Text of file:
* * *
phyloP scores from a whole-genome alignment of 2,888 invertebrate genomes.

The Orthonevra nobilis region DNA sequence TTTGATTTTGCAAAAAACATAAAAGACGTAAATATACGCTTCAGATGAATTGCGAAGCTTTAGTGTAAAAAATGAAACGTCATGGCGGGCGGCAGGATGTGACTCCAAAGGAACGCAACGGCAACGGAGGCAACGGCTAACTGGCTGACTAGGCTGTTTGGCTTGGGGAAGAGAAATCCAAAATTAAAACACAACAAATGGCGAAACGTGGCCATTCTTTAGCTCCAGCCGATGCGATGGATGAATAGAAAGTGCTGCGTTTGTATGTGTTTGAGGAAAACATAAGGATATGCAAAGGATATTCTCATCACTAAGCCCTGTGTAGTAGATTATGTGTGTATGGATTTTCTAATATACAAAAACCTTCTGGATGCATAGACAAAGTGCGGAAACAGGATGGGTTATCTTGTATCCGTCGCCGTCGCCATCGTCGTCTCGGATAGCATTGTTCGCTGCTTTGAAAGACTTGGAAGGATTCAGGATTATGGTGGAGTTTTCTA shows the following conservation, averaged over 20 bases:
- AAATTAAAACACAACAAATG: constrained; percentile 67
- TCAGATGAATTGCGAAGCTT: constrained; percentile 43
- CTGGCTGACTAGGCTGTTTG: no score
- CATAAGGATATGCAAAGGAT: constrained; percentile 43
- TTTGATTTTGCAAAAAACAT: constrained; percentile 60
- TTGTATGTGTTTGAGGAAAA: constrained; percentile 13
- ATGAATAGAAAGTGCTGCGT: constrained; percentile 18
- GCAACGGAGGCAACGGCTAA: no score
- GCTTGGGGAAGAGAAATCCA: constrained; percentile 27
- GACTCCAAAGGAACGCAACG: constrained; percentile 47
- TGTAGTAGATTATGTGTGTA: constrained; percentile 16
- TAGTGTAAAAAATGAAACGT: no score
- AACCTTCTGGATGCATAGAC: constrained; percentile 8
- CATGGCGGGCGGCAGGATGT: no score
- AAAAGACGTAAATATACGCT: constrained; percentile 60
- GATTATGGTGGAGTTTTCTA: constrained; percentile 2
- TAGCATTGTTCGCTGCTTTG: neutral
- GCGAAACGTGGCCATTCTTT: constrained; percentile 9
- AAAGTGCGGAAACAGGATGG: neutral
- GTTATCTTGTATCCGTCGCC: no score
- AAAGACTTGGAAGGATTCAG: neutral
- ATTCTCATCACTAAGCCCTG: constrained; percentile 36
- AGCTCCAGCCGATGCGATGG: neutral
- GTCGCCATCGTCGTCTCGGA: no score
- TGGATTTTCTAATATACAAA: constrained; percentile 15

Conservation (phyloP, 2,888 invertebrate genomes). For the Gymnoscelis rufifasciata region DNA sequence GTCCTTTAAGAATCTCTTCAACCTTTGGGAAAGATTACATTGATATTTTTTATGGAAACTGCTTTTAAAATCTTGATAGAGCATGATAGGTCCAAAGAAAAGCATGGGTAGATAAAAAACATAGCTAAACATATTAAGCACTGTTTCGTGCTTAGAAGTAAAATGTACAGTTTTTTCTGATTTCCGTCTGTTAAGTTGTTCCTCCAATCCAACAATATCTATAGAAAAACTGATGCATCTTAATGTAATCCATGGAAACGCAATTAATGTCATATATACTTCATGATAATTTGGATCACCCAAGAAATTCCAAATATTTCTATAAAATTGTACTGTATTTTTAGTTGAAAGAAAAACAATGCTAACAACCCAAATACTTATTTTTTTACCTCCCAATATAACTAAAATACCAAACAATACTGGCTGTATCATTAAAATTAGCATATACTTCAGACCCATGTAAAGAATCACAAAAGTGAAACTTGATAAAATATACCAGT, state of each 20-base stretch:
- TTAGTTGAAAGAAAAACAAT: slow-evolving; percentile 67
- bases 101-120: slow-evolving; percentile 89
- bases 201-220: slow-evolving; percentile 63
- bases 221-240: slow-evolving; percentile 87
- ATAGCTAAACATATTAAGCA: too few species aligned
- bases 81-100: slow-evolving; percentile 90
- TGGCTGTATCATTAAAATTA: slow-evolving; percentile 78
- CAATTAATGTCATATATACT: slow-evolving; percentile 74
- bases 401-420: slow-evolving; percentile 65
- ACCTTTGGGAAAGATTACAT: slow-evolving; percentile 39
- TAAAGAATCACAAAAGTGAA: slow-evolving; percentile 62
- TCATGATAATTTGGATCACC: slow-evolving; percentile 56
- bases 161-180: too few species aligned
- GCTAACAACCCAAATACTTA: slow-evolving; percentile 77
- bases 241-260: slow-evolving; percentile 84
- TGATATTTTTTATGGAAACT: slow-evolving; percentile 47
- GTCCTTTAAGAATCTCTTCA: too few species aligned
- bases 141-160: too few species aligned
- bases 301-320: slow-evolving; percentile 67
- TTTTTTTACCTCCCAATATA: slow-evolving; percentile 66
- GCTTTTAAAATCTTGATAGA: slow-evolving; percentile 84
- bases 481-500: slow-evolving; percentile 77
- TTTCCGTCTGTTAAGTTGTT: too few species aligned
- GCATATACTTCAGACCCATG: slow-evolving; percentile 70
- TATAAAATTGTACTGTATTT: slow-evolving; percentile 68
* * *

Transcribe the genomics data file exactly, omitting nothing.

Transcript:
phyloP scores from a whole-genome alignment of 2,888 invertebrate genomes.

The Orthonevra nobilis region DNA sequence TTTGATTTTGCAAAAAACATAAAAGACGTAAATATACGCTTCAGATGAATTGCGAAGCTTTAGTGTAAAAAATGAAACGTCATGGCGGGCGGCAGGATGTGACTCCAAAGGAACGCAACGGCAACGGAGGCAACGGCTAACTGGCTGACTAGGCTGTTTGGCTTGGGGAAGAGAAATCCAAAATTAAAACACAACAAATGGCGAAACGTGGCCATTCTTTAGCTCCAGCCGATGCGATGGATGAATAGAAAGTGCTGCGTTTGTATGTGTTTGAGGAAAACATAAGGATATGCAAAGGATATTCTCATCACTAAGCCCTGTGTAGTAGATTATGTGTGTATGGATTTTCTAATATACAAAAACCTTCTGGATGCATAGACAAAGTGCGGAAACAGGATGGGTTATCTTGTATCCGTCGCCGTCGCCATCGTCGTCTCGGATAGCATTGTTCGCTGCTTTGAAAGACTTGGAAGGATTCAGGATTATGGTGGAGTTTTCTA shows the following conservation, averaged over 20 bases:
- AAATTAAAACACAACAAATG: constrained; percentile 67
- TCAGATGAATTGCGAAGCTT: constrained; percentile 43
- CTGGCTGACTAGGCTGTTTG: no score
- CATAAGGATATGCAAAGGAT: constrained; percentile 43
- TTTGATTTTGCAAAAAACAT: constrained; percentile 60
- TTGTATGTGTTTGAGGAAAA: constrained; percentile 13
- ATGAATAGAAAGTGCTGCGT: constrained; percentile 18
- GCAACGGAGGCAACGGCTAA: no score
- GCTTGGGGAAGAGAAATCCA: constrained; percentile 27
- GACTCCAAAGGAACGCAACG: constrained; percentile 47
- TGTAGTAGATTATGTGTGTA: constrained; percentile 16
- TAGTGTAAAAAATGAAACGT: no score
- AACCTTCTGGATGCATAGAC: constrained; percentile 8
- CATGGCGGGCGGCAGGATGT: no score
- AAAAGACGTAAATATACGCT: constrained; percentile 60
- GATTATGGTGGAGTTTTCTA: constrained; percentile 2
- TAGCATTGTTCGCTGCTTTG: neutral
- GCGAAACGTGGCCATTCTTT: constrained; percentile 9
- AAAGTGCGGAAACAGGATGG: neutral
- GTTATCTTGTATCCGTCGCC: no score
- AAAGACTTGGAAGGATTCAG: neutral
- ATTCTCATCACTAAGCCCTG: constrained; percentile 36
- AGCTCCAGCCGATGCGATGG: neutral
- GTCGCCATCGTCGTCTCGGA: no score
- TGGATTTTCTAATATACAAA: constrained; percentile 15

Conservation (phyloP, 2,888 invertebrate genomes). For the Gymnoscelis rufifasciata region DNA sequence GTCCTTTAAGAATCTCTTCAACCTTTGGGAAAGATTACATTGATATTTTTTATGGAAACTGCTTTTAAAATCTTGATAGAGCATGATAGGTCCAAAGAAAAGCATGGGTAGATAAAAAACATAGCTAAACATATTAAGCACTGTTTCGTGCTTAGAAGTAAAATGTACAGTTTTTTCTGATTTCCGTCTGTTAAGTTGTTCCTCCAATCCAACAATATCTATAGAAAAACTGATGCATCTTAATGTAATCCATGGAAACGCAATTAATGTCATATATACTTCATGATAATTTGGATCACCCAAGAAATTCCAAATATTTCTATAAAATTGTACTGTATTTTTAGTTGAAAGAAAAACAATGCTAACAACCCAAATACTTATTTTTTTACCTCCCAATATAACTAAAATACCAAACAATACTGGCTGTATCATTAAAATTAGCATATACTTCAGACCCATGTAAAGAATCACAAAAGTGAAACTTGATAAAATATACCAGT, state of each 20-base stretch:
- TTAGTTGAAAGAAAAACAAT: slow-evolving; percentile 67
- bases 101-120: slow-evolving; percentile 89
- bases 201-220: slow-evolving; percentile 63
- bases 221-240: slow-evolving; percentile 87
- ATAGCTAAACATATTAAGCA: too few species aligned
- bases 81-100: slow-evolving; percentile 90
- TGGCTGTATCATTAAAATTA: slow-evolving; percentile 78
- CAATTAATGTCATATATACT: slow-evolving; percentile 74
- bases 401-420: slow-evolving; percentile 65
- ACCTTTGGGAAAGATTACAT: slow-evolving; percentile 39
- TAAAGAATCACAAAAGTGAA: slow-evolving; percentile 62
- TCATGATAATTTGGATCACC: slow-evolving; percentile 56
- bases 161-180: too few species aligned
- GCTAACAACCCAAATACTTA: slow-evolving; percentile 77
- bases 241-260: slow-evolving; percentile 84
- TGATATTTTTTATGGAAACT: slow-evolving; percentile 47
- GTCCTTTAAGAATCTCTTCA: too few species aligned
- bases 141-160: too few species aligned
- bases 301-320: slow-evolving; percentile 67
- TTTTTTTACCTCCCAATATA: slow-evolving; percentile 66
- GCTTTTAAAATCTTGATAGA: slow-evolving; percentile 84
- bases 481-500: slow-evolving; percentile 77
- TTTCCGTCTGTTAAGTTGTT: too few species aligned
- GCATATACTTCAGACCCATG: slow-evolving; percentile 70
- TATAAAATTGTACTGTATTT: slow-evolving; percentile 68